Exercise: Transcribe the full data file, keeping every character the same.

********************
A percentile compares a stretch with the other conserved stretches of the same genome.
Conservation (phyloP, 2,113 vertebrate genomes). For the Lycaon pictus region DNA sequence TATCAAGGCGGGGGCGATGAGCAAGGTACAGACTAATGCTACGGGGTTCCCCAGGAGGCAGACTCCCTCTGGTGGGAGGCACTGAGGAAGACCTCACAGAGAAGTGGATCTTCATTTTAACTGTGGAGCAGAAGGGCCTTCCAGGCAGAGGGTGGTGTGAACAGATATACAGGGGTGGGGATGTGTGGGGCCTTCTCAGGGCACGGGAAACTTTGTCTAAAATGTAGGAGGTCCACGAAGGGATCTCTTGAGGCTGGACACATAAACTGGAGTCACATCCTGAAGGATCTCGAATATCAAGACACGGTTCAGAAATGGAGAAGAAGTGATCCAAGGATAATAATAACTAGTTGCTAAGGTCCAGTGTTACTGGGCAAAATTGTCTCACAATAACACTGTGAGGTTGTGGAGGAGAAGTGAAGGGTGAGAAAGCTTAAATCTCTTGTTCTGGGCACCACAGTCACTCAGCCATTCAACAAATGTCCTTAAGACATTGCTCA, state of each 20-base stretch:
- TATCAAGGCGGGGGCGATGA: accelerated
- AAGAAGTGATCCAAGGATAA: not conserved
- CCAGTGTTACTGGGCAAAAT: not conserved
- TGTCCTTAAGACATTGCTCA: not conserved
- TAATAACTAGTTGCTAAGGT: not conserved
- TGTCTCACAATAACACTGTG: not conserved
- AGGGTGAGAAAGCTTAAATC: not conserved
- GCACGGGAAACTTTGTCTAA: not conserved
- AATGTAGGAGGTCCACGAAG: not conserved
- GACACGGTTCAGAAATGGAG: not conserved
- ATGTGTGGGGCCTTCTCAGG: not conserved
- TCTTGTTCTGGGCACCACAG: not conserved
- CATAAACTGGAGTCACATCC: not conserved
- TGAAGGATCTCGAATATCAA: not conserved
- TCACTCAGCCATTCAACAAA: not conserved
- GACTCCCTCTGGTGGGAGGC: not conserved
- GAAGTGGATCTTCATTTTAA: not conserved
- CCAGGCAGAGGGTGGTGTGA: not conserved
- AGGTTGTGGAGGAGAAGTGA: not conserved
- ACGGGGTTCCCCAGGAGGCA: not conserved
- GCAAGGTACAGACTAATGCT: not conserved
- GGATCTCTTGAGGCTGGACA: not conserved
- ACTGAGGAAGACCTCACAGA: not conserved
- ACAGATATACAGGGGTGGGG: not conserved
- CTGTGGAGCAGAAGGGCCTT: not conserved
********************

A percentile compares a stretch with the other conserved stretches of the same genome.
Conservation (phyloP, 2,113 vertebrate genomes). For the Lycaon pictus region DNA sequence TATCAAGGCGGGGGCGATGAGCAAGGTACAGACTAATGCTACGGGGTTCCCCAGGAGGCAGACTCCCTCTGGTGGGAGGCACTGAGGAAGACCTCACAGAGAAGTGGATCTTCATTTTAACTGTGGAGCAGAAGGGCCTTCCAGGCAGAGGGTGGTGTGAACAGATATACAGGGGTGGGGATGTGTGGGGCCTTCTCAGGGCACGGGAAACTTTGTCTAAAATGTAGGAGGTCCACGAAGGGATCTCTTGAGGCTGGACACATAAACTGGAGTCACATCCTGAAGGATCTCGAATATCAAGACACGGTTCAGAAATGGAGAAGAAGTGATCCAAGGATAATAATAACTAGTTGCTAAGGTCCAGTGTTACTGGGCAAAATTGTCTCACAATAACACTGTGAGGTTGTGGAGGAGAAGTGAAGGGTGAGAAAGCTTAAATCTCTTGTTCTGGGCACCACAGTCACTCAGCCATTCAACAAATGTCCTTAAGACATTGCTCA, state of each 20-base stretch:
- TATCAAGGCGGGGGCGATGA: accelerated
- AAGAAGTGATCCAAGGATAA: not conserved
- CCAGTGTTACTGGGCAAAAT: not conserved
- TGTCCTTAAGACATTGCTCA: not conserved
- TAATAACTAGTTGCTAAGGT: not conserved
- TGTCTCACAATAACACTGTG: not conserved
- AGGGTGAGAAAGCTTAAATC: not conserved
- GCACGGGAAACTTTGTCTAA: not conserved
- AATGTAGGAGGTCCACGAAG: not conserved
- GACACGGTTCAGAAATGGAG: not conserved
- ATGTGTGGGGCCTTCTCAGG: not conserved
- TCTTGTTCTGGGCACCACAG: not conserved
- CATAAACTGGAGTCACATCC: not conserved
- TGAAGGATCTCGAATATCAA: not conserved
- TCACTCAGCCATTCAACAAA: not conserved
- GACTCCCTCTGGTGGGAGGC: not conserved
- GAAGTGGATCTTCATTTTAA: not conserved
- CCAGGCAGAGGGTGGTGTGA: not conserved
- AGGTTGTGGAGGAGAAGTGA: not conserved
- ACGGGGTTCCCCAGGAGGCA: not conserved
- GCAAGGTACAGACTAATGCT: not conserved
- GGATCTCTTGAGGCTGGACA: not conserved
- ACTGAGGAAGACCTCACAGA: not conserved
- ACAGATATACAGGGGTGGGG: not conserved
- CTGTGGAGCAGAAGGGCCTT: not conserved